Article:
Inlay Grafting Pecans
Guide H-623Reviewed by Esteban Herrera, Extension Horticulturist
College of Agriculture, Consumer and Environmental Sciences, New Mexico State University. (Print Friendly PDF)
Inlay grafting is one of the best and most popular systems of propagating pecans now in use. Grafting was the original method employed by Antoine, the gardener, in Louisiana in 1845. He is credited as the first to successfully propagate pecans. The inlay bark graft is simply a refined procedure that has proved to have definite advantages over the old standard bark graft.
The Texas method of inlay grafting, initiated in the 1950's, follows most basic fundamentals of the standard inlay graft procedure, but employs an entirely new system of covering the graft and stock. Aluminum foil provides the base cover, reflecting sunlight and reducing temperatures around the inlay. Polyethylene plastic film, the final cover, assures constant high relative humidity around the inlay. This system not only results in a higher percentage of growing grafts, but also is easy to use. All equipment necessary to do the job can be carried in an apron since the need for a burdensome wax melter is eliminated.
Anyone can do inlay grafting by following instructions and practicing to develop skill in basic techniques.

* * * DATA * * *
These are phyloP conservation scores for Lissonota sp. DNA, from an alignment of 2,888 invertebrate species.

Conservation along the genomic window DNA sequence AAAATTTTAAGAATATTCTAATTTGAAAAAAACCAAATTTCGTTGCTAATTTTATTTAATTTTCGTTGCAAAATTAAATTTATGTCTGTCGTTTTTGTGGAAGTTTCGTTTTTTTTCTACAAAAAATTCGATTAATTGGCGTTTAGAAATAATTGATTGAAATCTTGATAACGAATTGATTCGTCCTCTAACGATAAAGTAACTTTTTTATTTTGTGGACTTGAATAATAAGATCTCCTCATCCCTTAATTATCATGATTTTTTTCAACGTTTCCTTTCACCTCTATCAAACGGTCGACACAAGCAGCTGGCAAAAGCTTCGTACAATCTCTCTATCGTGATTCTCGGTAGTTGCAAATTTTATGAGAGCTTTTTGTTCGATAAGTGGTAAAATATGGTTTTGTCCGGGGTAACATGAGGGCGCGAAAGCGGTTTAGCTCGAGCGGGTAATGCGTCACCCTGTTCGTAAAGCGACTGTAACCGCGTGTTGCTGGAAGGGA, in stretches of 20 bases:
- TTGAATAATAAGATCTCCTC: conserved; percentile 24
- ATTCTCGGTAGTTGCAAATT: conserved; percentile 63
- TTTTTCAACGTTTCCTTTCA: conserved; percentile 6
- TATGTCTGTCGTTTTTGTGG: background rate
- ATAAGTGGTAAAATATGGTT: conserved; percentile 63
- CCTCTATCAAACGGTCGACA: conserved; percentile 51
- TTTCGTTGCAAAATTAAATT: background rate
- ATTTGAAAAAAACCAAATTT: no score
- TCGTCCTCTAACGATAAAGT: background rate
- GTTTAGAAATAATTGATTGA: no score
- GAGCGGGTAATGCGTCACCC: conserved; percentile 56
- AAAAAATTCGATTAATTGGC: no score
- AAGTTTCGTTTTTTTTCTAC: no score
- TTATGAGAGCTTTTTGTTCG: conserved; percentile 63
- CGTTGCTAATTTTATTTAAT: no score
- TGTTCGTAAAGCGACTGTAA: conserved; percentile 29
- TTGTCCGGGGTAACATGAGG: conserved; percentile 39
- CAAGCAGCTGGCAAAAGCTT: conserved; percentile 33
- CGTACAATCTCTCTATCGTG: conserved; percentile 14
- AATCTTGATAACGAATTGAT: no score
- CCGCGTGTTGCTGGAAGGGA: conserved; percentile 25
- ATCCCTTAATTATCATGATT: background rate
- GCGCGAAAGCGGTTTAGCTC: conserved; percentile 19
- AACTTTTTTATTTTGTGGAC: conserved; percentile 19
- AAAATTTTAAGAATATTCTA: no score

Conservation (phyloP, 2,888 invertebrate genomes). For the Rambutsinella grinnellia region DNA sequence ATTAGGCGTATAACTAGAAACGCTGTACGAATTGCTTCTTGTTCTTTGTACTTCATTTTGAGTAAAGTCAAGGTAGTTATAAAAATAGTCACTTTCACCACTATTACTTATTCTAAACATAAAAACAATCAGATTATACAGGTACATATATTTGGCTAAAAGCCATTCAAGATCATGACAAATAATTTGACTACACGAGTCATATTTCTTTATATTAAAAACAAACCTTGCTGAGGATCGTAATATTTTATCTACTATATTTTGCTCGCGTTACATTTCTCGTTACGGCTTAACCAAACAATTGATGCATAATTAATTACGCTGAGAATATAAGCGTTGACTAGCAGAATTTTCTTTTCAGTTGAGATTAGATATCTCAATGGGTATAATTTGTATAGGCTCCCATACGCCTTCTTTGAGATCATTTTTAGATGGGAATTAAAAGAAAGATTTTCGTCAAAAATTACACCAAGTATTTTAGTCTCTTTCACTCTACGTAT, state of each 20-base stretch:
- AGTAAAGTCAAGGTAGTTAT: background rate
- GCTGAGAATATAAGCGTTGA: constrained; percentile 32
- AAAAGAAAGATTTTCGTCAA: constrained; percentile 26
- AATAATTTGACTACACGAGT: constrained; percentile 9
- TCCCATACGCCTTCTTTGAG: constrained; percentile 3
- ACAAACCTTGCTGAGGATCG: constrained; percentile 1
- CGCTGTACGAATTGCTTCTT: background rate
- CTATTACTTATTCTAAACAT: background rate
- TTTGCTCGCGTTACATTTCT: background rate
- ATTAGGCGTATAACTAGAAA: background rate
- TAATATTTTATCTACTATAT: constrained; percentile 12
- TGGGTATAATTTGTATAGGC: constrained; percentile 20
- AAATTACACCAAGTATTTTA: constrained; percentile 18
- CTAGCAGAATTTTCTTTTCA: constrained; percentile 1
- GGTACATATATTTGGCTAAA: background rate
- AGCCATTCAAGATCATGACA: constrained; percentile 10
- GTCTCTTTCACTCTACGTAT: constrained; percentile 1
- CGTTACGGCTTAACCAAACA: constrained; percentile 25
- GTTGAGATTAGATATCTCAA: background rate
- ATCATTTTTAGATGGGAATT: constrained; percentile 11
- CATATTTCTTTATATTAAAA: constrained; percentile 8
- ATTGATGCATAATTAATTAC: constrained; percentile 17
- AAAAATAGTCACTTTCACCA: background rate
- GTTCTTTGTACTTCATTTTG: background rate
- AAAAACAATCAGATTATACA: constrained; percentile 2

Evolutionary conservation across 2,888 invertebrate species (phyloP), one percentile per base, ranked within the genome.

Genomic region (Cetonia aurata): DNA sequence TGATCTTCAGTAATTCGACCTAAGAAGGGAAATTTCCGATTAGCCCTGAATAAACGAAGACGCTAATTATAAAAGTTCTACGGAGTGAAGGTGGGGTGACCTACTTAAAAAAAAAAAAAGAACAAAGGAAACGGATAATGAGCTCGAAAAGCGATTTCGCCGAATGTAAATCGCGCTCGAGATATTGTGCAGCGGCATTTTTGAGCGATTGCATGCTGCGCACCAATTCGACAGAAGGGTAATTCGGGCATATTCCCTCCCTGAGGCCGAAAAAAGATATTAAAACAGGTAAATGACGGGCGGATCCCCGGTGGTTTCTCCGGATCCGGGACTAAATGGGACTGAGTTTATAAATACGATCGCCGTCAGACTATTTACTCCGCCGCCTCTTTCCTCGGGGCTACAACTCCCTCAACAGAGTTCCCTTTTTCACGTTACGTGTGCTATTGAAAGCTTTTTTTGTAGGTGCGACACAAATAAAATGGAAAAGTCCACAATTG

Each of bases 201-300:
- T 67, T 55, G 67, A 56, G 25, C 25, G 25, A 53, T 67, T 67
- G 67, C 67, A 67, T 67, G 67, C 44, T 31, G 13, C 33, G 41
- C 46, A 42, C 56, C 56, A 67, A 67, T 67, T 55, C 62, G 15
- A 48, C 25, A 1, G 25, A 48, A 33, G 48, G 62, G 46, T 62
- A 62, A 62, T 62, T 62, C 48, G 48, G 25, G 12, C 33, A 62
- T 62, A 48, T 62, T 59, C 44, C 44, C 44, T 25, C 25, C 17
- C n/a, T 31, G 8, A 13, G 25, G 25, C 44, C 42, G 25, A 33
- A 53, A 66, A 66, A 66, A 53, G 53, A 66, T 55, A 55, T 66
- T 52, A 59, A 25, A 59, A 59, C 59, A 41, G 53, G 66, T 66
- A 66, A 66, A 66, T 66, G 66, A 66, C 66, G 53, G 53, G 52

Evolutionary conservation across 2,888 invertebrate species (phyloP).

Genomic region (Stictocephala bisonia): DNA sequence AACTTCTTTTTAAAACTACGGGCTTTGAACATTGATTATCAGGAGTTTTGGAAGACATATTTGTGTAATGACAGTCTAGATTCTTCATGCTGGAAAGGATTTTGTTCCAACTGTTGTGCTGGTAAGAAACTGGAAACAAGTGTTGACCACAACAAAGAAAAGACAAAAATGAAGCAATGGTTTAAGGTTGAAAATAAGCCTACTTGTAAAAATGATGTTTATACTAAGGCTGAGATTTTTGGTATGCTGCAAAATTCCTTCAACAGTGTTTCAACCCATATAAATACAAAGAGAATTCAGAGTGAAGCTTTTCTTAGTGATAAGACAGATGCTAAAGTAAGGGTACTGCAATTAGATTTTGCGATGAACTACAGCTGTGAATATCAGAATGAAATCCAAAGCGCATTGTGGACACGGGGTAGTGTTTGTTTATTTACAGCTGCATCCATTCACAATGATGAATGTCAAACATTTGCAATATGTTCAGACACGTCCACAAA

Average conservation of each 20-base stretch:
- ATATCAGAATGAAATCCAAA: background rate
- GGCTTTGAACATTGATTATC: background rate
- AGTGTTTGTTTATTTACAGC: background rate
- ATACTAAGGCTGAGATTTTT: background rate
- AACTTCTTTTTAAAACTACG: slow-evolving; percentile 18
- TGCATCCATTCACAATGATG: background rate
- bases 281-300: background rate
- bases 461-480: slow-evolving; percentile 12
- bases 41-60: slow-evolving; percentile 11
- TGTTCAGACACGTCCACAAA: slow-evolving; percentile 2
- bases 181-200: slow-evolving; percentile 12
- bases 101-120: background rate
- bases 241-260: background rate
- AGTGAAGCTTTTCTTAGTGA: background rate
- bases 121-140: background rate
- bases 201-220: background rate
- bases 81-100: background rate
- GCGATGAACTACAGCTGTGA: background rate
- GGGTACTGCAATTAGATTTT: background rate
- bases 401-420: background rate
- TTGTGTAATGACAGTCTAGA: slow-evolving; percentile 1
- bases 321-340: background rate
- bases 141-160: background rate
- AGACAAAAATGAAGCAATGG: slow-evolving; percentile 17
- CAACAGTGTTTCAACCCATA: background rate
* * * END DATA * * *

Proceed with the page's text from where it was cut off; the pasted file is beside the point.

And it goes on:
1. Use pecan trunks or side limbs 1 1/2" to 3 1/2" in diameter. Leave one or two side branches below cut to keep tree vigorous, to protect from sunscald and to keep graft from overgrowing. Cut straight across trunk to limb with sharp saw (bow saw is excellent) at a point above a section where the trunk or limb is straight. Make cut 7 or 8 feet above ground if cattle or horses are grazing in pecan grove.
2. Select a section of stock with a flat surface so the flat cut surface of graft stick will fit securely. Choose a spot on the south or southwestern side so prevailing wind will blow graft into the tree instead of away.
Cut a clean shield by removing a thin layer of the rough outer bark. Leave the bark as thick as possible so as to hold the graft securely.
3. Collect graftwood of desired variety in late February or early March while tree is dormant. Secure 1-year wood 1/4" to 1/2" in diameter. Can use wood up to 3/4" in diameter. Select smooth, straight wood with 2 or 3 plump buds at each node.
Pack graftwood in polyethylene bag, egg, can or wooden box in a moist (not wet) material such as sphagnum moss, sawdust, or shavings. Store as near 32°F as possible.
Keep graftwood on cold storage until the day it is used. Cut graftstick with 2 or 3 strong buds and at least 6 inches long for easy handling.
4. Use a knife as illustrated with a sharp grafting blade. Hold knife firmly and with a level trajectory make a smooth, straight cut 2 1/2" to 3 1/2" long.
Start the cut about 3" from the bottom of graft on the opposite side and a little below the lowest bud. This "insurance bud" is in a reserve position.
A slanting shoulder of 1/4" to 1/2" long will allow graft to be set in an upright position. The shoulder or slanting cut extends about half the distance through the graft stick: the remaining level cut is the same thickness from the edge of the shoulder to the end of the graft stick. Make the entire surface of cut smooth and level. Avoid a wavy surface. Turn the graft stick over and make a chisel-shaped cut about 1/2" to 1/4" long on the back side of the lower end. This makes it easier to insert graft and provides more uniting surface.